Concurrent Associations between FYI Attentional Constructs and ADOS Scores in 12-Month High-Risk Siblings

Poster Presentation
Friday, May 11, 2018: 11:30 AM-1:30 PM
Hall Grote Zaal (de Doelen ICC Rotterdam)
H. Neiderman1, S. Macari1, A. Zakin1, F. E. Kane-Grade2, K. Villarreal1, M. Wilkinson1, D. Macris1, S. Fontenelle1, K. K. Powell1, M. Lyons1 and K. Chawarska1, (1)Child Study Center, Yale University School of Medicine, New Haven, CT, (2)Boston Children's Hospital Labs of Cognitive Neuroscience, Boston, MA
Background: Deficits in social attention as well as the presence of atypical sensory attention constitute some of the core symptoms of ASD observed at an early age (Chawarska et al., 2014; Baranek et al., 2013). Current work has focused on identifying behavioral markers of ASD as early as 12 months (Reznick et al., 2006). Recently, researchers used the First Year Inventory (FYI), designed to identify risk for ASD at 12 months, to create new composite scores based on attentional constructs: responding to social attention (RSA), initiating social attention (ISA) and nonsocial sensory attention (NSA; Stephens et al., 2017). Their preliminary analyses revealed that the new algorithm scores predicted some variance in social responsiveness scores at 3 years. However, little research has examined these constructs in relation to concurrent ADOS scores in high-risk siblings.

Objectives: To examine if infants at high and low familial risk for ASD differ in mean scores on attentional constructs and to investigate concurrent associations between attentional construct scores and severity of autism symptoms indexed by the ADOS-Toddler.

Methods: Participants included infants at high-risk (HR) for ASD (N=122; Mage= 12.3 months) and at low-risk (LR) for ASD (N=70; Mage=12.3 months). At the 12-month visit, parents completed the FYI and clinicians administered the ADOS-Toddler. Differences in mean scores between HR and LR groups on the attentional constructs were tested. Stepwise regression analyses tested the predictive value of the attentional constructs on concurrent ADOS-Toddler Total scores, Social Affect (SA) scores and Restricted, Repetitive Behavior (RRB) scores.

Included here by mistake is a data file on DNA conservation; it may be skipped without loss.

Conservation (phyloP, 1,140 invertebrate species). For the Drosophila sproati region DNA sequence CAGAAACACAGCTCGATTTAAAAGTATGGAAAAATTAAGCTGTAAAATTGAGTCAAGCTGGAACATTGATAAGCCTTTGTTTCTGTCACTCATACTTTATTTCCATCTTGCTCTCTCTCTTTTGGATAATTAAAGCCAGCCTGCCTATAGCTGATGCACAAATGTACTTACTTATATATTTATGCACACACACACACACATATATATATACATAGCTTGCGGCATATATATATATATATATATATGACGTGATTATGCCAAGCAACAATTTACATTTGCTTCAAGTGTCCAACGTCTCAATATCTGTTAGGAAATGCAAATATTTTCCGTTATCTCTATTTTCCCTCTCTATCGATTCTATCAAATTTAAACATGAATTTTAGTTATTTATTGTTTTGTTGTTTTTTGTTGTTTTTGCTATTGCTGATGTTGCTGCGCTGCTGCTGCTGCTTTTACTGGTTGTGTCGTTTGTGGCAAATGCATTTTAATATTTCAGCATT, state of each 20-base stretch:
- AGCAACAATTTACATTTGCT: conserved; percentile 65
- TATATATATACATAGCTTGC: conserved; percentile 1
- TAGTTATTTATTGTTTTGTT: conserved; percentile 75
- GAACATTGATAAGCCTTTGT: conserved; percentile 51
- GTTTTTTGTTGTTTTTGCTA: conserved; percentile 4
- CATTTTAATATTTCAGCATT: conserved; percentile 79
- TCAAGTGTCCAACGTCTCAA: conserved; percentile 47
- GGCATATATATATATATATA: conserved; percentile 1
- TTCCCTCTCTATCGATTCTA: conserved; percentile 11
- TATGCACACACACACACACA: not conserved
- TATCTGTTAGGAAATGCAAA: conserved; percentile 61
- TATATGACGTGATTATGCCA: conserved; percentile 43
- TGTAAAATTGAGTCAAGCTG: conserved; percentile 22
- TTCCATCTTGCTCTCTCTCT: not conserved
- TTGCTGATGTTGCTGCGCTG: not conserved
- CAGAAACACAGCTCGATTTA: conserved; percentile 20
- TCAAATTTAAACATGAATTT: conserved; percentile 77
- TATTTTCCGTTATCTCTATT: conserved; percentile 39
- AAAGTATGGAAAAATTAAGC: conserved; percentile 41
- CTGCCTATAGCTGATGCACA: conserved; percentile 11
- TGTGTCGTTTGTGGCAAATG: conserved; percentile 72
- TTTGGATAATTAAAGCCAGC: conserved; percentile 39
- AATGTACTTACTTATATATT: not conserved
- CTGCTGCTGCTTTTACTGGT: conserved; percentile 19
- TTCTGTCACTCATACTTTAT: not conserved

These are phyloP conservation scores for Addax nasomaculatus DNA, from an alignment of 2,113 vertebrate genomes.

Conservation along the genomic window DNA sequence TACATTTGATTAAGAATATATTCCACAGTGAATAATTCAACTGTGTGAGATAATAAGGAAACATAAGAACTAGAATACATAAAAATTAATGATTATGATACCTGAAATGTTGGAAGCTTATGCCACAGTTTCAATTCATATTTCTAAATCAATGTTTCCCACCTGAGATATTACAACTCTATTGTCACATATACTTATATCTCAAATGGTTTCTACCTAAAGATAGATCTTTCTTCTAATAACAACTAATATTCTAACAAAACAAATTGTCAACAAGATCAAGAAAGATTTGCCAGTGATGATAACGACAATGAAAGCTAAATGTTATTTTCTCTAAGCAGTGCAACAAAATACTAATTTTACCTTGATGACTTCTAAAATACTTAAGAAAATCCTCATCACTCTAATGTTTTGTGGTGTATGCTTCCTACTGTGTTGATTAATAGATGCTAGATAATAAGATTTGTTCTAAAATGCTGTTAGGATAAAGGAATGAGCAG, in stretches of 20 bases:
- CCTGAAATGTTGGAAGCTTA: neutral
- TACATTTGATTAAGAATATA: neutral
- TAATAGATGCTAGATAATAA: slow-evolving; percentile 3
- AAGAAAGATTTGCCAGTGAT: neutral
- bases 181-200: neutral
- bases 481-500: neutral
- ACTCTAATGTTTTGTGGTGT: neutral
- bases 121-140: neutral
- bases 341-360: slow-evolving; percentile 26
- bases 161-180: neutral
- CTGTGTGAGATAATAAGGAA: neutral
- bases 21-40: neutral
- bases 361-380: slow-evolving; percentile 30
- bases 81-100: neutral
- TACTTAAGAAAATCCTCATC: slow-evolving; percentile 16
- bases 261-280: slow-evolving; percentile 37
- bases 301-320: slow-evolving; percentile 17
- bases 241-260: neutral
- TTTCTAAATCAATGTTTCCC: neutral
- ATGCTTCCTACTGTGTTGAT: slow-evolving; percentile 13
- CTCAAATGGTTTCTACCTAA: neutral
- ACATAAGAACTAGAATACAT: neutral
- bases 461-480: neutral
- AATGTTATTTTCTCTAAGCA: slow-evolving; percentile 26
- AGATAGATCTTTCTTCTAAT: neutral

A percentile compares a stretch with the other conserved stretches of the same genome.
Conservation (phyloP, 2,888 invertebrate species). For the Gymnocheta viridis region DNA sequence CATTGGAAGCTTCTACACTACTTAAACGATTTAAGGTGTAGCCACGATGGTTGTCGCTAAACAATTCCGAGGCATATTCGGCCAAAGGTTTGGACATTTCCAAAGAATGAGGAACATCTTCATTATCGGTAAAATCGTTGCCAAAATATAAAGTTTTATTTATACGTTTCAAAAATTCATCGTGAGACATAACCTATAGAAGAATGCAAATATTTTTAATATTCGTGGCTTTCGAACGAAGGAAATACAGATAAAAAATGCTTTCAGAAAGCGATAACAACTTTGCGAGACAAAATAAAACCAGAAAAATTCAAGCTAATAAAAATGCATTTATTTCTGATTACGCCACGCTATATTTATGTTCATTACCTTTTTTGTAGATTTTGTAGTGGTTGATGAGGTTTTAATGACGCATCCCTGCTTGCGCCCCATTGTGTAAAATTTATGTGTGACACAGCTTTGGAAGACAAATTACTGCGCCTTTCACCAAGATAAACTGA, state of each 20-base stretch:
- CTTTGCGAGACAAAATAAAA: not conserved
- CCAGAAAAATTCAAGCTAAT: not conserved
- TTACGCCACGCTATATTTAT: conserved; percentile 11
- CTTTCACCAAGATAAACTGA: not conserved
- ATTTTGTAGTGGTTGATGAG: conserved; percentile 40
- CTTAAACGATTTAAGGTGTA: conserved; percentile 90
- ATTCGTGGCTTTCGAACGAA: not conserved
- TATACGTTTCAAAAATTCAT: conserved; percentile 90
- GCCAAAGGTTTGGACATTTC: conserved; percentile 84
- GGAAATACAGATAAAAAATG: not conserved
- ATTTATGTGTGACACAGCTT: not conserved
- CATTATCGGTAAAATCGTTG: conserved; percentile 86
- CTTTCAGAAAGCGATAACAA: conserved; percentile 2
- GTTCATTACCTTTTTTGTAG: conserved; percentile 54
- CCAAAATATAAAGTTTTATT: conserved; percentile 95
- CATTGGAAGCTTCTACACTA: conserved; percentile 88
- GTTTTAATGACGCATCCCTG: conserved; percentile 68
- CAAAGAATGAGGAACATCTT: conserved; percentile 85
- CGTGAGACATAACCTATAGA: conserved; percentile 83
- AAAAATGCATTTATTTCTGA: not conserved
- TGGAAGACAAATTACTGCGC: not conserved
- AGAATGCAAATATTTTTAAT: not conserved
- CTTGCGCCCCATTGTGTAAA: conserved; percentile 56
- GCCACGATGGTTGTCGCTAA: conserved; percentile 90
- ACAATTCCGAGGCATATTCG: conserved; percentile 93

Results: Independent t tests revealed that HR infants showed more deficits in ISA (M=1.90, SD=.60) than LR infants (M=1.64, SD=.55), t(190)=2.97, p<.01) and more deficits in RSA (M=1.57, SD=.35) than LR infants (M=1.44, SD==.33); t(190)=2.53, p<.05. HR infants also presented with more atypical NSA scores (M=1.62, SD=.34) compared to LR (M=1.78, SD=.43); t(190)=-2.86, p<.01. All three attentional constructs correlated significantly with concurrent ADOS-T Total scores, r=.38(p<.001), r=.31(p<.001), and r=.23(p=.001) for ISA, RSA and NSA, respectively. There were significant correlations between ADOS SA scores and ISA (r=.38, p<.001), RSA (r=.31, p<.001) and NSA (r=.20, p<.01). Stepwise regression analyses showed that only ISA contributed uniquely to ADOS SA scores (F(1,189)=31.763, p<.001), accounting for 14.4% of the variance. While there were significant correlations between ADOS RRB scores and NSA (r=.225, p=.001) as well as ISA (r=.18, p<.01), only NSA was significantly associated with ADOS RRB scores (F(1,189)=13.135, p<.01) accounting for 5.1% of the variance.

Conclusions: The attentional constructs derived from the FYI differentiate between HR and LR infants, with HR infants’ scores indicative of fewer social initiations and responses and more atypical sensory attention. Levels of responding to social attention was not related to severity of autism symptoms. However, parent-reported indices of initiating social attention as well as nonsocial sensory attention were directly related to ADOS algorithm scores. The initiating social attention construct may be pivotal in detecting early deficits in social attention and the NSA construct shows promise in capturing early RRB behaviors.